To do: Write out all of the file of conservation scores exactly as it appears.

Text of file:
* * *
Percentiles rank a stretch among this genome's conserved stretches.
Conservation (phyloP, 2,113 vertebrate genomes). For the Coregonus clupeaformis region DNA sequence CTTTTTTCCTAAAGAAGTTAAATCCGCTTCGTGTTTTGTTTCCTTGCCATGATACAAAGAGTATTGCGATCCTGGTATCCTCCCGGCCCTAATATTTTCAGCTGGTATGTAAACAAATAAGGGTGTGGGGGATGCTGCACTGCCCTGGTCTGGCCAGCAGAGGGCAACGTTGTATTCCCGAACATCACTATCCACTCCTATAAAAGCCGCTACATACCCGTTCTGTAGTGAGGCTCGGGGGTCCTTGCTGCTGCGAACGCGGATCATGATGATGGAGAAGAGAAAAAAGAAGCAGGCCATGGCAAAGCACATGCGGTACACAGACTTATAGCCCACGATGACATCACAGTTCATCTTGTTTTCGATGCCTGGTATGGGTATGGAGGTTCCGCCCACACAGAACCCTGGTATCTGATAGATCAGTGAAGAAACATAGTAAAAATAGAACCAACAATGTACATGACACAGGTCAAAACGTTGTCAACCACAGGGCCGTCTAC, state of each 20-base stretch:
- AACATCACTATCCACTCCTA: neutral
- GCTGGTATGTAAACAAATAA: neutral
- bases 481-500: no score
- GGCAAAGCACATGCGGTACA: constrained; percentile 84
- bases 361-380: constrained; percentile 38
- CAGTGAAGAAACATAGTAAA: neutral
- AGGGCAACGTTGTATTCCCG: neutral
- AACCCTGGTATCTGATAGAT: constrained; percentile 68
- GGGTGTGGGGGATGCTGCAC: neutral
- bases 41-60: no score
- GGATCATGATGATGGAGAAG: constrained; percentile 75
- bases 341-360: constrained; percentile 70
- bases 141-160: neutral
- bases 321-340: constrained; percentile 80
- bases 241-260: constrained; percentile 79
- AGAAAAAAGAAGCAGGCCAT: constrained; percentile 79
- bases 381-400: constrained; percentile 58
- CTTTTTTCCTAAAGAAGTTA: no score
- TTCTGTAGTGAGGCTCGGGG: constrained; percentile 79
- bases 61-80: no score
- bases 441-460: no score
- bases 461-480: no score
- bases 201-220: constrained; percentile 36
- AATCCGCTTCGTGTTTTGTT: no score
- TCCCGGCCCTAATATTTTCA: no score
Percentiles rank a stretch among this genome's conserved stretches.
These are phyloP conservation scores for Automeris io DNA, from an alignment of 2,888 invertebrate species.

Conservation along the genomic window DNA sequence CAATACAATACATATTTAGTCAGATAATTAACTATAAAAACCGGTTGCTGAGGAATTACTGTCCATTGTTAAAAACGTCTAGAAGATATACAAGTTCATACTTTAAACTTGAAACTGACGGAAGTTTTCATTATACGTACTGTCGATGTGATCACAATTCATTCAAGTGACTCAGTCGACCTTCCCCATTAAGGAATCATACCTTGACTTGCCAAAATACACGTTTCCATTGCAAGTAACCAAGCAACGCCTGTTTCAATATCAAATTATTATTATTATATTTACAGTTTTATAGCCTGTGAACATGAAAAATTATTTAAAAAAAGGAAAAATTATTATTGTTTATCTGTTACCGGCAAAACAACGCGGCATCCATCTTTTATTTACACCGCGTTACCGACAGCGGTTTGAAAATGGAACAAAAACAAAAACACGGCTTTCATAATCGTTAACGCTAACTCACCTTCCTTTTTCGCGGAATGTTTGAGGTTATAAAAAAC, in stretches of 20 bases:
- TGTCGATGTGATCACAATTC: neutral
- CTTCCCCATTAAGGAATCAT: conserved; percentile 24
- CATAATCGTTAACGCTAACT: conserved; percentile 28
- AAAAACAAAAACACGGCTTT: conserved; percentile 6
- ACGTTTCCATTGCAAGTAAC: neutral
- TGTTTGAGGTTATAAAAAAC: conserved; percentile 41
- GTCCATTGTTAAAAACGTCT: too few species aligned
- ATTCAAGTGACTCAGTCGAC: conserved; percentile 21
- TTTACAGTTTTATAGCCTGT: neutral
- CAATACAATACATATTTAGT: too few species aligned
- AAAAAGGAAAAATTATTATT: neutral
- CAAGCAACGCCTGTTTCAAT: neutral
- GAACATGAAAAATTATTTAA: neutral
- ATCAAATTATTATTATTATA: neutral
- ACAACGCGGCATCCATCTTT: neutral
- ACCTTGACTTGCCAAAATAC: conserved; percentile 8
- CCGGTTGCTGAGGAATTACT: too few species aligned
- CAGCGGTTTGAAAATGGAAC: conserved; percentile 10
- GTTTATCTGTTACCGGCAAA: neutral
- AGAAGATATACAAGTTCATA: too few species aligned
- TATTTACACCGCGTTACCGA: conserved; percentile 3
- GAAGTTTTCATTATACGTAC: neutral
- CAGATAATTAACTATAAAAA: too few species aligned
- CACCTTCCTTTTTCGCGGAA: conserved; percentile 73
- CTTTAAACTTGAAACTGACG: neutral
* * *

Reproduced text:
Percentiles rank a stretch among this genome's conserved stretches.
Conservation (phyloP, 2,113 vertebrate genomes). For the Coregonus clupeaformis region DNA sequence CTTTTTTCCTAAAGAAGTTAAATCCGCTTCGTGTTTTGTTTCCTTGCCATGATACAAAGAGTATTGCGATCCTGGTATCCTCCCGGCCCTAATATTTTCAGCTGGTATGTAAACAAATAAGGGTGTGGGGGATGCTGCACTGCCCTGGTCTGGCCAGCAGAGGGCAACGTTGTATTCCCGAACATCACTATCCACTCCTATAAAAGCCGCTACATACCCGTTCTGTAGTGAGGCTCGGGGGTCCTTGCTGCTGCGAACGCGGATCATGATGATGGAGAAGAGAAAAAAGAAGCAGGCCATGGCAAAGCACATGCGGTACACAGACTTATAGCCCACGATGACATCACAGTTCATCTTGTTTTCGATGCCTGGTATGGGTATGGAGGTTCCGCCCACACAGAACCCTGGTATCTGATAGATCAGTGAAGAAACATAGTAAAAATAGAACCAACAATGTACATGACACAGGTCAAAACGTTGTCAACCACAGGGCCGTCTAC, state of each 20-base stretch:
- AACATCACTATCCACTCCTA: neutral
- GCTGGTATGTAAACAAATAA: neutral
- bases 481-500: no score
- GGCAAAGCACATGCGGTACA: constrained; percentile 84
- bases 361-380: constrained; percentile 38
- CAGTGAAGAAACATAGTAAA: neutral
- AGGGCAACGTTGTATTCCCG: neutral
- AACCCTGGTATCTGATAGAT: constrained; percentile 68
- GGGTGTGGGGGATGCTGCAC: neutral
- bases 41-60: no score
- GGATCATGATGATGGAGAAG: constrained; percentile 75
- bases 341-360: constrained; percentile 70
- bases 141-160: neutral
- bases 321-340: constrained; percentile 80
- bases 241-260: constrained; percentile 79
- AGAAAAAAGAAGCAGGCCAT: constrained; percentile 79
- bases 381-400: constrained; percentile 58
- CTTTTTTCCTAAAGAAGTTA: no score
- TTCTGTAGTGAGGCTCGGGG: constrained; percentile 79
- bases 61-80: no score
- bases 441-460: no score
- bases 461-480: no score
- bases 201-220: constrained; percentile 36
- AATCCGCTTCGTGTTTTGTT: no score
- TCCCGGCCCTAATATTTTCA: no score
Percentiles rank a stretch among this genome's conserved stretches.
These are phyloP conservation scores for Automeris io DNA, from an alignment of 2,888 invertebrate species.

Conservation along the genomic window DNA sequence CAATACAATACATATTTAGTCAGATAATTAACTATAAAAACCGGTTGCTGAGGAATTACTGTCCATTGTTAAAAACGTCTAGAAGATATACAAGTTCATACTTTAAACTTGAAACTGACGGAAGTTTTCATTATACGTACTGTCGATGTGATCACAATTCATTCAAGTGACTCAGTCGACCTTCCCCATTAAGGAATCATACCTTGACTTGCCAAAATACACGTTTCCATTGCAAGTAACCAAGCAACGCCTGTTTCAATATCAAATTATTATTATTATATTTACAGTTTTATAGCCTGTGAACATGAAAAATTATTTAAAAAAAGGAAAAATTATTATTGTTTATCTGTTACCGGCAAAACAACGCGGCATCCATCTTTTATTTACACCGCGTTACCGACAGCGGTTTGAAAATGGAACAAAAACAAAAACACGGCTTTCATAATCGTTAACGCTAACTCACCTTCCTTTTTCGCGGAATGTTTGAGGTTATAAAAAAC, in stretches of 20 bases:
- TGTCGATGTGATCACAATTC: neutral
- CTTCCCCATTAAGGAATCAT: conserved; percentile 24
- CATAATCGTTAACGCTAACT: conserved; percentile 28
- AAAAACAAAAACACGGCTTT: conserved; percentile 6
- ACGTTTCCATTGCAAGTAAC: neutral
- TGTTTGAGGTTATAAAAAAC: conserved; percentile 41
- GTCCATTGTTAAAAACGTCT: too few species aligned
- ATTCAAGTGACTCAGTCGAC: conserved; percentile 21
- TTTACAGTTTTATAGCCTGT: neutral
- CAATACAATACATATTTAGT: too few species aligned
- AAAAAGGAAAAATTATTATT: neutral
- CAAGCAACGCCTGTTTCAAT: neutral
- GAACATGAAAAATTATTTAA: neutral
- ATCAAATTATTATTATTATA: neutral
- ACAACGCGGCATCCATCTTT: neutral
- ACCTTGACTTGCCAAAATAC: conserved; percentile 8
- CCGGTTGCTGAGGAATTACT: too few species aligned
- CAGCGGTTTGAAAATGGAAC: conserved; percentile 10
- GTTTATCTGTTACCGGCAAA: neutral
- AGAAGATATACAAGTTCATA: too few species aligned
- TATTTACACCGCGTTACCGA: conserved; percentile 3
- GAAGTTTTCATTATACGTAC: neutral
- CAGATAATTAACTATAAAAA: too few species aligned
- CACCTTCCTTTTTCGCGGAA: conserved; percentile 73
- CTTTAAACTTGAAACTGACG: neutral